Black Marble is yet another band that doesn’t fit into a neat genre.
Buuut….. here are three fake genres names that sort of describe what is going on musically!
- Black Marble’s music is “Coldwave” It is the sort of chilly, soft electronic music that you should play on a rainy mountain drive.
2. Black Marble’s music is “Urban Pastoral”. It may feel like home, but there’s a whole lot of concrete and artificial light around.
3. Black Marble’s music is “Sleep-Soundy“. It comes to you from underwater and fills the space around your head. Like a dream, it is the mood that
sticks with you, not the specifics.
Put simply, Black Marble is up of a pair of friends that made one record and one EP of ethereal, dark, melodic electronic music in 2012, and seemed since then to have called it quits. They never reached more than a few devoted fans (myself included), and they seemed inert for the past few years, but they just announced they are working on a new record for 2016, so get on this hype train, because it’s rolling out!!!
(Update: Black Marble’s second album, “It’s Immaterial” is out now! I havent’ listened to it enough to give my thoughts yet, but if you like “A Different Arrangement”, then try it out!)
The band gets much of their inspiration from a lot of the moody synth bands of the 80s like Joy Division, OMD, and Soft Cell. Luckily, you don’t need to have heard of any of these bands to appreciate the songs from Black Marble, and there is enough authenticity and originality to avoid accusations that they are simply a sum of their influences.
Black Marble’s music has a niche sound. As you begin to listen, think of Black Marble’s songs like Haikus. As in Haikus, there are rules. The vocals are always going to be low and barely distinguishable, the sound will all be low fidelity, the tempo will stay right in the median. Glasslike clinks, dark keyboard melodies, and throbbing bass lines are ok. Echoes are encouraged. Looping vocals, clear words, discernible instruments, and long-held notes are all off limits. These rules sound restrictive, but, just as Haikus give poets the tools to express their creativity, they set an amazing stage for this band to explore and experiment within a consistent framework.
The fact that the band bends genres and limits itself makes it interesting, but not necessarily worthwhile. Luckily, Black Marble showcase the full potential of their unique textures through their expert song craft. There are strong pop music sensibilities and clear melodies on every track that make these songs truly memorable. This is a band that maximizes the the power of finding a distinct sound and exploring its limits, and these constant explorations stop the record from feeling blurry or boring as it continually iterates on its themes and elements.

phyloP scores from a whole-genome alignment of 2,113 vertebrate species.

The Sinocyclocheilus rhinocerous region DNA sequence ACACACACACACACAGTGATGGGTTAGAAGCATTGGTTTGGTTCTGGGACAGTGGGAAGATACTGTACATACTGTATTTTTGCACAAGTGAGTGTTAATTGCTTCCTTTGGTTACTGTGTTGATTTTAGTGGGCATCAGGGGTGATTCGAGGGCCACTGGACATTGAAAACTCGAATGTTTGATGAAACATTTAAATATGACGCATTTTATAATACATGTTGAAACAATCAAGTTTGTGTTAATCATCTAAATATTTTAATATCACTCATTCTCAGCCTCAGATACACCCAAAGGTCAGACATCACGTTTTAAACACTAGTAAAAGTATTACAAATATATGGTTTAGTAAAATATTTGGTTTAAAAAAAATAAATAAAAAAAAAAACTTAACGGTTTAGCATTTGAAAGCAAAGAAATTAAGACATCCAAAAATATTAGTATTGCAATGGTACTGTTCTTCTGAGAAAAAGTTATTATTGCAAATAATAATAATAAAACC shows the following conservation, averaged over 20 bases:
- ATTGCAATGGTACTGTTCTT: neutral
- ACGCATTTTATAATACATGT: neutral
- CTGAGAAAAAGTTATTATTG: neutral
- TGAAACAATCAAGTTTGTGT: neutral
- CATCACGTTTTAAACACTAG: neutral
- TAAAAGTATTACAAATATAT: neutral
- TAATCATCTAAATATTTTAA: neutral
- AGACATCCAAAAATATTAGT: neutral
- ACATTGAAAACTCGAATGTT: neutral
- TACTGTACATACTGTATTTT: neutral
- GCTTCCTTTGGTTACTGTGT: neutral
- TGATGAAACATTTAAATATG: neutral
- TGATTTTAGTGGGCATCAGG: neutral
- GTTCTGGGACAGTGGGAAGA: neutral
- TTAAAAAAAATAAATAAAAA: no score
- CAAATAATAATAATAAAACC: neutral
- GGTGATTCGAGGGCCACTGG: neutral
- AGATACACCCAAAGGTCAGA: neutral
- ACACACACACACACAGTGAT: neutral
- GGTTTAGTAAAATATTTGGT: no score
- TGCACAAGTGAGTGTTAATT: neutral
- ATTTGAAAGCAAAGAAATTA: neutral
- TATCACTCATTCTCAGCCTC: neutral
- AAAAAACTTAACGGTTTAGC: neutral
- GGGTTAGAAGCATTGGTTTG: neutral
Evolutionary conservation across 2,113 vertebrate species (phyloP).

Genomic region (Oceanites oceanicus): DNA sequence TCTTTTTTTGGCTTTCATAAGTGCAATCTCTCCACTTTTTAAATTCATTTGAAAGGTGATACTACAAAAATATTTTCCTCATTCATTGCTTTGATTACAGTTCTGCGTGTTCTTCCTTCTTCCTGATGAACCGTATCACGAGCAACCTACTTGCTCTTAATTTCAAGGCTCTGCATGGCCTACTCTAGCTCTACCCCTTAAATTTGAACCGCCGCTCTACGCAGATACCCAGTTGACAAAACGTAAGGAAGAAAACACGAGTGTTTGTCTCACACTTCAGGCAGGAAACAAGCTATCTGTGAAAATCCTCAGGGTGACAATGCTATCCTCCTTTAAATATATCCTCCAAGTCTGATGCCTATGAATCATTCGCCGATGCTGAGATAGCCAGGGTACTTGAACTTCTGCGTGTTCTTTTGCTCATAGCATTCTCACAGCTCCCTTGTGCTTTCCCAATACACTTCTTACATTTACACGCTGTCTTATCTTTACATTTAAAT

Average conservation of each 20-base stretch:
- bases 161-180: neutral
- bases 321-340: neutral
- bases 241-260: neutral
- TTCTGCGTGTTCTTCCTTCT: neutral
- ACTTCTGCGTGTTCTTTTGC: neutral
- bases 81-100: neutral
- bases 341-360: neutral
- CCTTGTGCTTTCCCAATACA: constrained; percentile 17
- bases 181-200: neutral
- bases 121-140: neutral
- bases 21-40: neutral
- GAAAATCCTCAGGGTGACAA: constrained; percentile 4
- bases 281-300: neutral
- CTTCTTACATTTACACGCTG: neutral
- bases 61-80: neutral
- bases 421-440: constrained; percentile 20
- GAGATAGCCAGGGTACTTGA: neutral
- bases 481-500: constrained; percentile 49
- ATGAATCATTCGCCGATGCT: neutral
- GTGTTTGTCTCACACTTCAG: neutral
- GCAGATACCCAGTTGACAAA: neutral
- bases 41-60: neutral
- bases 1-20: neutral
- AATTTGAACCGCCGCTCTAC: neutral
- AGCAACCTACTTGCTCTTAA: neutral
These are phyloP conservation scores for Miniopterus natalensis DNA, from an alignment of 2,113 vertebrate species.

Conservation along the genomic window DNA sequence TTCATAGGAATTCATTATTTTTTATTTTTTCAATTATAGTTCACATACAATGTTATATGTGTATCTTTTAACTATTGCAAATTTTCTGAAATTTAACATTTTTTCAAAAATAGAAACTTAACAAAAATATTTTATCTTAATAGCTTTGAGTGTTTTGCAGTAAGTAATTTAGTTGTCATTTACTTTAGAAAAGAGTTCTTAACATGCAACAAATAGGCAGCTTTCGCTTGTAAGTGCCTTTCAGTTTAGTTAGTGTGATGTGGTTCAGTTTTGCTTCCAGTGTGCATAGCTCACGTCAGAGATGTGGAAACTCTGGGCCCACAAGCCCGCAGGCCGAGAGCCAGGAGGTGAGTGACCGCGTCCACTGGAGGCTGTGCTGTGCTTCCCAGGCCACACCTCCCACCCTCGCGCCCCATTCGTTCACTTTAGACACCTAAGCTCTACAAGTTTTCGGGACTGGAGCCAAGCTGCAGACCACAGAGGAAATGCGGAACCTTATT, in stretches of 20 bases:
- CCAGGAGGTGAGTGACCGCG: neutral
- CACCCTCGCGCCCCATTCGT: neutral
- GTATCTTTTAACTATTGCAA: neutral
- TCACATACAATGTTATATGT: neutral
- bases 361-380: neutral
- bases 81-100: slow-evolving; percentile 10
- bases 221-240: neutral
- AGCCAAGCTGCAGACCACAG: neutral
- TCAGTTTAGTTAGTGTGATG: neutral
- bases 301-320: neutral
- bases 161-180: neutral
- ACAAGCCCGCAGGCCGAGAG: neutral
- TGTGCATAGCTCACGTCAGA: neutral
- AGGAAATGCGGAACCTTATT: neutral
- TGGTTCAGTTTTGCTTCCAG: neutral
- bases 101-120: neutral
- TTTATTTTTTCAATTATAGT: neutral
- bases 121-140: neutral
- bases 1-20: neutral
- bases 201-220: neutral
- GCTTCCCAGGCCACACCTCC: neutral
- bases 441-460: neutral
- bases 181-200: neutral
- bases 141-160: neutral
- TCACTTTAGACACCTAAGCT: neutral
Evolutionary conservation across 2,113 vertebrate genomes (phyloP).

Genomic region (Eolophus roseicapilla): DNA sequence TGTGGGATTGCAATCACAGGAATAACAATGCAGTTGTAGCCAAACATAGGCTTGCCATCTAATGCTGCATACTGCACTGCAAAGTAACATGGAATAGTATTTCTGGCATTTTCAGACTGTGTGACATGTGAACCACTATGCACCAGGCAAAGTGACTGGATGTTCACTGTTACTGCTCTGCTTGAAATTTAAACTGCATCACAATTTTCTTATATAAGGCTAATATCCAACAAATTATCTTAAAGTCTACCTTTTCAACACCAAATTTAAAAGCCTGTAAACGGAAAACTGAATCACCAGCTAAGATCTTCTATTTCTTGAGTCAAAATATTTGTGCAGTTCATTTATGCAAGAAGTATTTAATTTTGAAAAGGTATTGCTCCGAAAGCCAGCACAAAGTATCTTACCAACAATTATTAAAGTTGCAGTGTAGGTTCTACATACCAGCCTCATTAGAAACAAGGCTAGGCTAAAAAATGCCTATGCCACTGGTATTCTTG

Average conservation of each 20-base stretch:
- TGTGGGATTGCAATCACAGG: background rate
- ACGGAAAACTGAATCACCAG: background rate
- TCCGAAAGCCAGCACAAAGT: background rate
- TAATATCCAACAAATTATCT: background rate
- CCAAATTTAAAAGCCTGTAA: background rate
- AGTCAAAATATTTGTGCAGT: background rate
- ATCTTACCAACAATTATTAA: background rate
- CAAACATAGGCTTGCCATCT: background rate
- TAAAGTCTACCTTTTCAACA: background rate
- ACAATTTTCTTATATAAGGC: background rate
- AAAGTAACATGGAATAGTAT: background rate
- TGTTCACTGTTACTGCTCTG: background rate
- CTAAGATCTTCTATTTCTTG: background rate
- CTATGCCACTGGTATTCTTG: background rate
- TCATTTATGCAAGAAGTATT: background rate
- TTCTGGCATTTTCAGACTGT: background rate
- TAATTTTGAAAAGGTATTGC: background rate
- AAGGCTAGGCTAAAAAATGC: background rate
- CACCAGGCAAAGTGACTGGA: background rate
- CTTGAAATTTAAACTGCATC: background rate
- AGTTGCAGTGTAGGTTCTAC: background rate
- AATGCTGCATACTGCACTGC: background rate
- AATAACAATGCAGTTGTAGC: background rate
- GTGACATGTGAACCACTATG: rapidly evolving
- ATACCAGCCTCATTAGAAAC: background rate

I absolutely love Black Marble’s vocals. Primary vocalist Chris Stewart’s voice makes you to feel mopey, but it’s a beautiful mopey. It feels deserved. He drones and sighs at the bass level of these tracks, and never risks emotional abandon. This voice, though, doesn’t drag the music down as much as it plunges it further into the distant airlock where it reverberates and is beamed back to earth. It adds both energy and gravitas to the music, and even though I couldn’t tell you more than ten of the individual words he sings on the record., I can’t get his mumbling calls out of my head.
In fact, I haven’t been able to get Black Marble out of my head since I heard them. They are one of the few bands that I come back to over and over again almost unintentionally. Last year they placed #3 on my Spotify most listened chart, and I once listened to “A Great Design” 14 times in one day.How to Listen:
Begin with the band’s most popular track, “A Great Design”. It is simple and accessible, and serves as a wading pool for the band’s sound. You can get your feet wet, before diving in to more of their experimentation on other tracks.
You could really start with any other song on “A Different Arrangement”. There just really any duds. That said, I’ll describe a few songs specifically.
A Different Arrangement: This is the brightest song next to “A Great Design”. I’d love to hear a band like The National cover this one.
Cruel Summer: This album opener is a slow burn. It uses echoes and the recurring phrase “Draw the Window” to burrow into your mind.
UK: Contains some of my favorite vocals, and fun, shimmering keyboard exploration.
Last: One of the more sparse tracks. This one has a great guitar line and glows with ethereal beauty.
The Masterpiece: A Great Design
It is the most relaxing and subtly majestic song the band could have produced. It opens with a meandering keyboard line and quickly builds to a stately pulse. There is a string of bright keyboard climbs that carries the song as it settles into a groove that you can float along in. I listened to “A Great Design” three times in a row while driving through the Appalachian Mountains while it rained, and it fit the scene perfectly.